Result of stress, broken heart syndrome affects Brazilians – Prime Time Zone

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Symptoms include shortness of breath, chest pain and even altered cardiac enzymes

EDMAR BARROS/FUTURA PRESS/ESTADÃO CONTENT – 01/14/2021Manaus, the state capital, experienced a health system collapse, with oxygen shortages

Whistle pain, shortness of breath or tiredness are some of the symptoms that come with great emotional stress. In this period of health crisis, many people have the broken heart syndrome, which is very similar to a heart attack. According to cardiologist Iran Gonçalves Júnior, the tension surrounding the pandemic, the fear of contracting the coronavirus it’s at anxiety imposed by restrictions can trigger the disease. “With the pandemic, the demand in the emergency room for patients who have symptoms comparable to a heart attack has increased. They come in with shortness of breath, chest pain, even changes in cardiac enzymes that we usually dose. In addition to these patients, patients hospitalized for Covid-19 in intensive care units they may present the same symptoms and signs, including electro changes. Observing these data, many going to catheterization, we saw that the coronary arteries were normal on many occasions, which is a characteristic of the broken heart syndrome.”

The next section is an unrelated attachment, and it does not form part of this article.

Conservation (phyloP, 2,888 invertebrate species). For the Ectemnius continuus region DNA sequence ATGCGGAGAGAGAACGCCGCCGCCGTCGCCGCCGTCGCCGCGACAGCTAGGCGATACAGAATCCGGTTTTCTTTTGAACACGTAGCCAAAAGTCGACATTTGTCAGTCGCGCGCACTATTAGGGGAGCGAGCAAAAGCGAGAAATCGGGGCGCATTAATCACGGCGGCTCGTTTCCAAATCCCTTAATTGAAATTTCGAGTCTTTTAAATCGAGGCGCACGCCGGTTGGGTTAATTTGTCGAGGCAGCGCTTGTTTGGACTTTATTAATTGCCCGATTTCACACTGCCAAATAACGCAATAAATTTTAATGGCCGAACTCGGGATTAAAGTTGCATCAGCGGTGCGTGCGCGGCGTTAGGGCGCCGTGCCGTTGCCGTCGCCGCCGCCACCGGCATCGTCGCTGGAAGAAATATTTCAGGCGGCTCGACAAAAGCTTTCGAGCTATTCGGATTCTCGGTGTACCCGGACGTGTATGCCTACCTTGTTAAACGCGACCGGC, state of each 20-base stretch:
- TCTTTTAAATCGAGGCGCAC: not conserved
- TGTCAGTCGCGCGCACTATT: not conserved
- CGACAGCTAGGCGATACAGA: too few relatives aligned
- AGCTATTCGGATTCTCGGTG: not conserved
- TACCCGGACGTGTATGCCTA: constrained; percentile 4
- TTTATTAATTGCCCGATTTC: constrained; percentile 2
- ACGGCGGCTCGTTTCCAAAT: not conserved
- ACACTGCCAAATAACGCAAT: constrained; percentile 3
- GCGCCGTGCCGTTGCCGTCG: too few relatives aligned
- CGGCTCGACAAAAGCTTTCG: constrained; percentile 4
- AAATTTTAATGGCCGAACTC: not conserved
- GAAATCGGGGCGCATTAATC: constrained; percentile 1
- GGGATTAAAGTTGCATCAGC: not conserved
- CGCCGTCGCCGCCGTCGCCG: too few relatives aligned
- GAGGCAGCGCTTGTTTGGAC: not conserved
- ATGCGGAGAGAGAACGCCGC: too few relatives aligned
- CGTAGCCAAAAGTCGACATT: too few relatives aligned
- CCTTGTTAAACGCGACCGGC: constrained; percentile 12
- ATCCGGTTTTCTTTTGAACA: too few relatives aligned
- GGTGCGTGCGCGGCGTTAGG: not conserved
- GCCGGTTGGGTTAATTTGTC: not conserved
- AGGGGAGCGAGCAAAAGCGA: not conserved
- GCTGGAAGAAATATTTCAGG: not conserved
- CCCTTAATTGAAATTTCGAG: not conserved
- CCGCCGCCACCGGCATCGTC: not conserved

The cardiologist explains that in situations of stress or strong emotion, the body starts to produce more adrenaline and thus alters the functioning of the heart. “It is a discharge that is bad for the heart, this discharge is mediated by the adrenals, which are glands that are above the kidneys, but it is an immediate discharge by the central nervous system. It’s a very high stimulus of what we call the stress hormone, it mimics the coronary syndrome, caused by a demonstration of the coronary arteries. It is more common in menopausal women”, she explains. Symptoms are temporary and rarely leave sequelae. Treatment of broken heart syndrome is with medication. For prevention, regular practice has already proven effective in controlling stress, which overloads the heart. A survey conducted in the United States shows that the number of cases of the syndrome increased from 1.7% to 7.8%. The Brazilian Society of Cardiology has created an unprecedented study for the creation of a national registry on the disease, which will evaluate patients who had syndrome before and during the pandemic.

*With information from reporter Elisângela Carreira